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Rail strikes: and the winners are – car dealers, oil companies and bus firms

Rail strikes: and the winners are – car dealers, oil companies and bus firms
Train Talk: ‘Stay strong, stay united and we will prevail’ says the Aslef boss. I’m not so sure

UNElmost all the railway men and women I meet are decent, hard-working professionals who are devoted to helping the public travel safely and reliably.

Yet intermittently through the month of August they will be devoted to disrupting the journeys of passengers as much as possible. Train drivers belonging to the Aslef union and working for nine train operators will stop work on Saturday 13 août; other railway workers belonging to the RMT union are striking jeudi 18 et samedi 20 août, leading to four out of five trains nationwide being cancelled.

Talking privately to some rail staff, it is clear that they feel undervalued. They worked through the coronavirus pandemic and are now seeing their pay eroded by raging inflation. They want a reasonable pay rise, reassurance about job losses and to trade more efficient working for extra percentages on their wages. All fair demands, which they believe can only be achieved by walking out repeatedly until the government caves in.

Yet I wonder if their expectations are misaligned wth reality? “There will be no downside to striking, only a considerable upside.” That is the message from the union leaders. Having successfully sided with David Davis and the rest of the Leave campaign to win the Brexit vote, the leaders of the RMT and Aslef can adapt Mr Davis’s slogan to their current disputes.

The country needs you more than you need the country, the assurance goes. “Stay strong, stay united and we will prevail,” is the inspiring message to striking train drivers from Mick Whelan, general secretary of Aslef. To workers concerned about losing a day’s pay (and possibly the damage they are doing to their industry), there is a soothing narrative.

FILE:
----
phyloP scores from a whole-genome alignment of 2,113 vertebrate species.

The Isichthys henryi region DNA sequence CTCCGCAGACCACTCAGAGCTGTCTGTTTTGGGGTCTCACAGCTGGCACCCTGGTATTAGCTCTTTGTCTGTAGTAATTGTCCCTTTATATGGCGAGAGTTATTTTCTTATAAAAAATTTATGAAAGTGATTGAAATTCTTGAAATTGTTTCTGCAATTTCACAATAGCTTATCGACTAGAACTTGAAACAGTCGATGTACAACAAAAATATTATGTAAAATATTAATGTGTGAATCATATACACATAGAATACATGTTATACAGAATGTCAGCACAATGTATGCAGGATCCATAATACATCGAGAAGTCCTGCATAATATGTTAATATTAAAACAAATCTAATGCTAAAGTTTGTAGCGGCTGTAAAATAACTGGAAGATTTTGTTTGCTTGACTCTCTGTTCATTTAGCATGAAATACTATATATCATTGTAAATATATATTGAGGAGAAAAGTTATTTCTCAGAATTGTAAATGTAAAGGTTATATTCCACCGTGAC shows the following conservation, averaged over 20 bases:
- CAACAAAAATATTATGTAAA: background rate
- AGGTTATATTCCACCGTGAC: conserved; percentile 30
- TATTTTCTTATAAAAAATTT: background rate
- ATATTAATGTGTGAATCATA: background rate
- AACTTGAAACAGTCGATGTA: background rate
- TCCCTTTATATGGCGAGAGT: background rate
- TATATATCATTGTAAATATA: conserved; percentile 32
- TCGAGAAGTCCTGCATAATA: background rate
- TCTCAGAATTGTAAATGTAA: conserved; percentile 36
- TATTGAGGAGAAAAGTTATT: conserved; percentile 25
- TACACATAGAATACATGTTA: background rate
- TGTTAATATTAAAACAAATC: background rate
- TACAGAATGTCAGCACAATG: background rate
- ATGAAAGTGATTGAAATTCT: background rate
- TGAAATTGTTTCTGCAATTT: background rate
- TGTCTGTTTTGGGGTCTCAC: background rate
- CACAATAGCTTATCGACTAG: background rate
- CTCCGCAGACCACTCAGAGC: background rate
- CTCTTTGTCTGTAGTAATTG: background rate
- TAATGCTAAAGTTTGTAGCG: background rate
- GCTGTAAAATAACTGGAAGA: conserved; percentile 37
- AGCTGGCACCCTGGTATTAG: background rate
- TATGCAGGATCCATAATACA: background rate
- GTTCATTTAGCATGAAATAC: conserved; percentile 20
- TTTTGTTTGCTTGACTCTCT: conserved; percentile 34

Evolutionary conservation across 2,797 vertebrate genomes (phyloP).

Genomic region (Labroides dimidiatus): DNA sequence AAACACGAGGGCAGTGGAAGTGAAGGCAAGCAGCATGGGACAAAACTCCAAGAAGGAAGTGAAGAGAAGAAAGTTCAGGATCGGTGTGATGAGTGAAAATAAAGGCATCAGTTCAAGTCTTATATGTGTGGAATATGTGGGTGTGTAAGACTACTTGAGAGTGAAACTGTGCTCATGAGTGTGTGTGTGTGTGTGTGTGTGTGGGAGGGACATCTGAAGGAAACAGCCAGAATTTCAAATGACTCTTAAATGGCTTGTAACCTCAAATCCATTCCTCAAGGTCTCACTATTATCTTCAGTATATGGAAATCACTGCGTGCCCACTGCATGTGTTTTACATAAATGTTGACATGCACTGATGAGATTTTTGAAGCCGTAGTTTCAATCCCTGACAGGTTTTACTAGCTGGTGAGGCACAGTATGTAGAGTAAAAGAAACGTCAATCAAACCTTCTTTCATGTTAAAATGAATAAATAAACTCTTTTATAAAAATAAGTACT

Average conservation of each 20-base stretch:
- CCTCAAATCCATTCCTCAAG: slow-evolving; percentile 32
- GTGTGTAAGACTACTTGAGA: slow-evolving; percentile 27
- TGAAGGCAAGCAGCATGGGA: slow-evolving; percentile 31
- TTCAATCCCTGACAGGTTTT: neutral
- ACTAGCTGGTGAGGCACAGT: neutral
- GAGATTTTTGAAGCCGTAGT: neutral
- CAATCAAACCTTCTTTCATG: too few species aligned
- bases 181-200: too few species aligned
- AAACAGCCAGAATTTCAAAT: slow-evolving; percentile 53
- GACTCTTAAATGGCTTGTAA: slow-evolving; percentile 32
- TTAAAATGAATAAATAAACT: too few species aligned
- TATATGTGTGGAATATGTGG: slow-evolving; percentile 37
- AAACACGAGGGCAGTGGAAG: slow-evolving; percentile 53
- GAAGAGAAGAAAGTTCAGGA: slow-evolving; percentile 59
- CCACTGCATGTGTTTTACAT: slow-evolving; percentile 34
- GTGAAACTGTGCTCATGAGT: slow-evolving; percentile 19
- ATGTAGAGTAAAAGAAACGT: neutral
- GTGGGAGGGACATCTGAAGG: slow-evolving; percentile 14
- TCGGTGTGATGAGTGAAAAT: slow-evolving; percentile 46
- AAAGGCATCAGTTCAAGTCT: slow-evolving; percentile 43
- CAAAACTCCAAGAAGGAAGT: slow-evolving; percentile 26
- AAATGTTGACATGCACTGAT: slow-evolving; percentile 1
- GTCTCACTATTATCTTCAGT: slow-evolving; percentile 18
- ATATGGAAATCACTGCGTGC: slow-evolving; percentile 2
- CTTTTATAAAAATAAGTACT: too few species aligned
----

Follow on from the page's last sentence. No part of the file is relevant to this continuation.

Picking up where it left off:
The government values rail workers so highly that none lost their jobs during the Covid pandémie, even as the aviation industry was shedding jobs in the tens of thousands. Taxpayers stumped up £16bn to keep largely empty trains running for two years.

That figure is dwarfed by the £96bn being invested in High Speed 2 and improvements in the Midlands and the North. And so central is the railway to the future that the government has pledged to reverse the “Beeching cuts” of the 1960s and 1970s, when thousands of unprofitable miles were ripped out of the rail network. Yet more billions pumped in by the Treasury (though all the traveller has to show for it so far is a more regular link between Exeter and Okehampton in Devon).

Plenty more cash where that came from, brothers and sisters, is the seductive message. Yet while – as one executive put it – “rail workers press the self-destruct button”, there is an unholy alliance who cannot believe their fortune: car dealers, oil companies and bus operators.

With every cancelled train, the prospect of convincing a new generation of travellers that owning a car is pointless recedes. Each rail strike emphasises the value of personal, rather than communal, mobility. And the highly professional yet strangely undervalued coach operators, including National Express, Megabus and Flixbus, now represent a more reliable option for passengers who want to plan in advance.

Through August, the financial damage caused by the strikes is being soaked up by the taxpayer. Come September, the arrival of a new prime minister will be accompanied by some savage spending cuts. Surely, mais, the railway is immune thanks to its environmental credentials? Malheureusement, it is fanciful to imagine either contender for the Conservative leadership really gives two hoots for the planet.

Liz Truss demonstrated her scorn for the green agenda with her luxury trip to Australia on a big private jet when perfectly adequate scheduled flights on Qantas were available. And Rishi Sunak showed not a shred of embarrassment in announcing, in the same week as the Cop26 Summit in Glasgow, that he will halve air passenger duty for domestic flights – encouraging a move from rail to air.

A long, hot summer for rail workers; a punishing time for passengers; and a government that is either on holiday or (in the case of the transport secretary, Grant Shapps) too wrapped up in the battle for No 10, which all adds up to extreme volatility when the traveller yearns for tranquility.